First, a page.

MG: I used to consider Robocop 2 one of the worst films I had seen, but I watched it recently and it wasn’t that bad. It’s storyline of a new type of hyper-addictive drug was prescient of the current opioid crisis. 

The Road Warrior (1982)

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When the Road Warrior hit theaters in 1982, the memory of the oil crisis of the 1970’s still lingered, so it was no surprise to see a film get made about a post-apocalyptic world where gasoline is the most valued commodity. We never really know why society has broken down, although it appears to have gotten worse since the first film of the series, Mad Max, where at least an organized police force still operated. In The Road Warrior, all traces of government/law and order have vanished, returning this part of the world to something akin to the Wild West. Some might point to this as a positive, as it enables a “real man” to emerge as a true hero in the face of adversity (much like another former policeman, Rick Grimes, in the TV series The Walking Dead). However, the vision of this film and the entire series is quite grim, despite the hero worship. The worst of humanity is unleashed in the roving gangs of predatory humans, who seek only to steal and use-up resources for their own existence. Even the crude versions of civilizations that exist in the two sequels are parasitic and far from a viable hope for rebuilding society. Later films as varied as Waterworld, I Legend, and The Road would utilize a similar structure of focusing the storyline on the ability of a singular hero to survive, but yet these types of films largely avoid providing any roadmap to reversing the demise of the human race.

DJ: Yeah the Mad Max series is a grim future. When lights go out in cities or a major weather catastrophe happens we see the looters and lawlessness that result. These types of movies are not that far off showing the chaos that would reign if we truly became a scorched earth. The strong and evil would have an upper hand. You mention a few films, one under the radar is Patrick Swayze’s 1987 Steel Dawn, it’s worth an examanination.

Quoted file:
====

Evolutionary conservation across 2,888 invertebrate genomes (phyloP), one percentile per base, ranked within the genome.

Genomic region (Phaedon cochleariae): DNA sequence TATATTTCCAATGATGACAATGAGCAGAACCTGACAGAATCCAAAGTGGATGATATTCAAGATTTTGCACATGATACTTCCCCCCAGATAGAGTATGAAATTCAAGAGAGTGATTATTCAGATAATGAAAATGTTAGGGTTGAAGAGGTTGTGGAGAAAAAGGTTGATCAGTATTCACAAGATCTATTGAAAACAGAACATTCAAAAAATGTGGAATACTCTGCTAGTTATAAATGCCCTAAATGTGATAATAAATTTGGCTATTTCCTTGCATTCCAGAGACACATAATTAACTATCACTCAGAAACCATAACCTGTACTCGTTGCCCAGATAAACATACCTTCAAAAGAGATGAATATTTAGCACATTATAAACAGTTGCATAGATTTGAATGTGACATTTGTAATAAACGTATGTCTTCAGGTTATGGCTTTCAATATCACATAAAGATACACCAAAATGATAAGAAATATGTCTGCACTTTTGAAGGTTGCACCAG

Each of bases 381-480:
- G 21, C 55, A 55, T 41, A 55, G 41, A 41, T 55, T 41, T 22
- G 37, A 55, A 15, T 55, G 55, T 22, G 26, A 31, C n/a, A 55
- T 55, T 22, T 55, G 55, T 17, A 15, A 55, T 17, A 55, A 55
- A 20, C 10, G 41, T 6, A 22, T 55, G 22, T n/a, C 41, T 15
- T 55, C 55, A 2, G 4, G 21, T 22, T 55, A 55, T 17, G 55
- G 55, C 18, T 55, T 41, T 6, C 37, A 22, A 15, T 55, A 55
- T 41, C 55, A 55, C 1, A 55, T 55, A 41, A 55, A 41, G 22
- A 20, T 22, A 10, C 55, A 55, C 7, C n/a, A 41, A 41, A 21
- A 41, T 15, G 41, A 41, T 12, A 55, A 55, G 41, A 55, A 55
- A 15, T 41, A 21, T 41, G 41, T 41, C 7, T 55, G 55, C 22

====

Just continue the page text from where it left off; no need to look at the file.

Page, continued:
Blade Runner (1982) & Blade Runner 2049 (2017)

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The granddaddy of dark future visions has to be 1982’s Blade Runner – a film whose influence on the genre was only appreciated years after its theatrical release. Philip K. Dick may have come up with the narrative of replicants that rebel against their human overlords, but director Ridley Scott laid down the template of how most subsequent science fiction films would view city life on future earth. It’s dark, grimy, polluted, advertising-saturated, and most importantly, despite the overcrowded conditions, remarkably isolating. Would these dystopian living conditions strip us of what it even means to be human, causing the “fake” humans, the replicants, to be “more human than human?”. I have to admit, I was skeptical that the planned sequel would be a worthy addition to what Scott started, despite his involvement as producer, but I was surprised at how well Blade Runner 2049 integrated into the world of the original and offered an updated take on its themes. Director Denis Villeneuve evokes Scott’s visual motif, without merely copying it or being cheaply referential. It is one of the most beautifully shot films I’ve seen in years, and the Oscars for best special effects and especially Roger Deakin’s cinematography were well-earned. I would have liked to see the film also get nominated for Picture, Director, and Screenplay, as to-date it is the best film I’ve seen since 2017. The theme of what it means to be human is explored in more depth and context, as replicants and humans become even more interchangeable, and it is less clear who is “good” and “bad”. The story element of a virtual girlfriend, cleverly named Joi, that the protagonist clings to for comfort and emotional support is both unnerving and sad. Late in the film, we see an advertisement for “Joi”, and she is promised to be: “everything you want to see” and “everything you want to hear”. It is an eerie echo of today’s social media, avatars, and burgeoning virtual reality, which promise us comfort and companionship, but might actually be isolating us even further from one another.